I never struggled through the industry...The hardest thing was within myself

On her writing process

“Sometimes I will be awoken out of my sleep and have to find pen and paper or grab my phone because I have to express. Other times I will get music and know I have to write something so I will just listen to the music and melody will come and I will fit words on to it. Sometimes it will be a poem I have written and when I hear the melody the poem comes back to me and I can structure the poem into the song. Sometimes I’ll hear a bass-line resounding in my own head and then hear a refrain and then a riff and all the parts will come together. Sometimes it will just be the music. Sometimes it will just be four lines that repeat over and over. I’ve been writing so long that there are so many different ways that it comes to me. It’s like a feeling that comes over me and then I know something is going to happen.”

On poets that inspire

“Maya Angelou is an inspiration. When I say poets I don’t just mean a spoken word. I consider Sizzla Kalonji a poet. I consider Nina Simone a poet and I consider Billie Holiday a poet. In more recent times Mos Def is a poet that inspires me. Common is a poet that inspires me. Mel Cooke here in Jamaica is another poet that inspire me. Miss Lou is the boss. A lot of Jamaican poets inspire me too like my colleagues in the Poetry Society – young poets like Richard Dingwall or Dingo and Samuel  Gordon and Yashika Graham. Oku Onuora and Debbie Young and Lorna Goodison. Michael Smith I am not as familiar with but I recently went to a sort of opera of some of his work at Edna Manley by Peter Ashbourne. It was through that I started to notice this man’s work. I love the themes. His themes are awesome. Linton Kwesi Johnson. Those are some revolutionary poets. Even Mutabaruka. (laughs) We have a rich heritage of rebellious poets here in Jamaica.”

On when the Beres album will be released – and future projects

“That is a brilliant question and as soon as I know you will know! (laughs) But the intention is to get this one [New Name] cleared and off the table, then jump back and attack and put my energy into making that manifest. But I have learned over the years to surrender so it may be it’s the next project but with so much music and so much work it doesn’t have to be. I am open to the leading of the spirit where this is concerned. I’ve stressed myself out about that album for a while until the point where I’ve released all stress about what’s going to happen musically, so I’m just watching to see what happens with this one. The difference between what happens last week and this week is so dramatic in terms of how some quote unquote “very important people” have heard and are stalking me now and causing a little apprehension. I’m very interested to see what happens when this one is out and the kind of opportunities and resources that can be made available so I can move to the next project.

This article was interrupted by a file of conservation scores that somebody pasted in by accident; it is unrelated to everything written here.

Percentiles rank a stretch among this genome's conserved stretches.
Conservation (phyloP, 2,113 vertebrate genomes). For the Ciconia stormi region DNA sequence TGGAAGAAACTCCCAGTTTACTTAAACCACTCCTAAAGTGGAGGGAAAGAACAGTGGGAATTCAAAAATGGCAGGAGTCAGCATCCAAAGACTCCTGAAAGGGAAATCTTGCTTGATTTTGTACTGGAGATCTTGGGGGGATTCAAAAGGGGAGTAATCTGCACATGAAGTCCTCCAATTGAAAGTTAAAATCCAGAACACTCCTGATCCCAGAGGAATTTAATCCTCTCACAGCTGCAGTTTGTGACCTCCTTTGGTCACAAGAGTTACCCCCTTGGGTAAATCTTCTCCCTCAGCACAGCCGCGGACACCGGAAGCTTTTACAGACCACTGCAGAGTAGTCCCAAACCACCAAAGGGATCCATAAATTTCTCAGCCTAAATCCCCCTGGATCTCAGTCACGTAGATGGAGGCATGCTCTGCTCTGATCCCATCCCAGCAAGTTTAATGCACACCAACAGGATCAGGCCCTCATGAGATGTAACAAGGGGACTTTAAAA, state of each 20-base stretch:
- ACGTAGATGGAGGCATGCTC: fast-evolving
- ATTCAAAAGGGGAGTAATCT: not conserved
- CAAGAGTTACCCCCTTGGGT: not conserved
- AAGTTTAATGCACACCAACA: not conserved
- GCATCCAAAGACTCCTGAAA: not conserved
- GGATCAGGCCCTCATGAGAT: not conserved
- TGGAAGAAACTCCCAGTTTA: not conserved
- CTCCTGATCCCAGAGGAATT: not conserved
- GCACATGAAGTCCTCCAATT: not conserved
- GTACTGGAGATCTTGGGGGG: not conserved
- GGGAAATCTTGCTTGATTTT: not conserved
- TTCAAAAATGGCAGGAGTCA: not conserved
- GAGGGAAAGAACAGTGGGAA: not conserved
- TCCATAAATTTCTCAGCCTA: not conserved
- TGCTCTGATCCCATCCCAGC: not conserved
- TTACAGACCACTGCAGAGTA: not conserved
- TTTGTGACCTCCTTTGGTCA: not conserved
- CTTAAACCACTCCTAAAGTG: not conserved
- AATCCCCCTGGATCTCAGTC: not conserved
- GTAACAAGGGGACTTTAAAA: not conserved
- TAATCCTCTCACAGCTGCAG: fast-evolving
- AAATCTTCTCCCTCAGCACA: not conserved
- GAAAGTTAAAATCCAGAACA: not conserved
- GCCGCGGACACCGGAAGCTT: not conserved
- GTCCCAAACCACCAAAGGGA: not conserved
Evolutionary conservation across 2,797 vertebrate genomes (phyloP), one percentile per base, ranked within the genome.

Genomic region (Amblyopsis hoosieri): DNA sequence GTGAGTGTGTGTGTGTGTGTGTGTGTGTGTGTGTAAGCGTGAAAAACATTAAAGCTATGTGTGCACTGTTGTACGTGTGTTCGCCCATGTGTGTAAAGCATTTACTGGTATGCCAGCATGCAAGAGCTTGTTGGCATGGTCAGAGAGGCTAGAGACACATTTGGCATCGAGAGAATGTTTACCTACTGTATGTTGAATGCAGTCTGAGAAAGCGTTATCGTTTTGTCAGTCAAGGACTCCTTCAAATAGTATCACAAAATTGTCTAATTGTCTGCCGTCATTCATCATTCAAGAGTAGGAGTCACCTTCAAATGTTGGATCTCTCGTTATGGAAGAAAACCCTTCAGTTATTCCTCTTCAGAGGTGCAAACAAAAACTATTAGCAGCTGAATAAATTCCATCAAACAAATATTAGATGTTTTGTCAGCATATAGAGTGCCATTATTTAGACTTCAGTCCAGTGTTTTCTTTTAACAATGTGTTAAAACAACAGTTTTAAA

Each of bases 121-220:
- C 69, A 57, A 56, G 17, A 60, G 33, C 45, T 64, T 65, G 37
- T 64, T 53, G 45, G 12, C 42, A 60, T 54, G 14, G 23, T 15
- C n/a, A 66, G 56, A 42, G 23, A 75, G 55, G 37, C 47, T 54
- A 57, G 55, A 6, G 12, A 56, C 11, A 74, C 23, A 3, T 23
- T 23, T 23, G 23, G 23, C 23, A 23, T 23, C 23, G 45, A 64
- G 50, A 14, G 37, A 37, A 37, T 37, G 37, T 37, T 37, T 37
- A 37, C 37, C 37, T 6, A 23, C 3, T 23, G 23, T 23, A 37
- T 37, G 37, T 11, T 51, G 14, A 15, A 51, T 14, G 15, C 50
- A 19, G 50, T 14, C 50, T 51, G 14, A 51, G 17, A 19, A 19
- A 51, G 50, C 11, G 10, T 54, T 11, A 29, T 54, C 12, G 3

This music is not perishable

But because of the way I write, even if that album doesn’t come out next, this music is not perishable. It is still relevant. I keep hearing how much people love Preacher Man and that is the oldest song on this record. This is just to show you these themes and the way I write means I end up writing about current events or social realities that have always been a struggle. And the solution which is knowledge of self, knowledge of The King which is the principle of the King crowning King within yourself. Understanding that His Majesty is not the physical flesh man, it is the Christ principle which you can soak up and become. Words like “God manifested in flesh” - that is all of us. All of us have the potential to be that. So to declare what happens next? I don’t even have any ambition. Somebody made me realise “You have no ambition” and they said it and I received it in the most complimentary way. I really do live in the day, living one day at a time doing the best with the opportunities I am given, trying not to aspire so I burst my heart but looking at what is coming. Sometimes you have an aspiration and you end up standing in your own way. That I’m so determined about what’s going to be next that something amazing happens and I don’t even have the space for it because I have decided what I want to do? No, I won’t get caught in that trap.”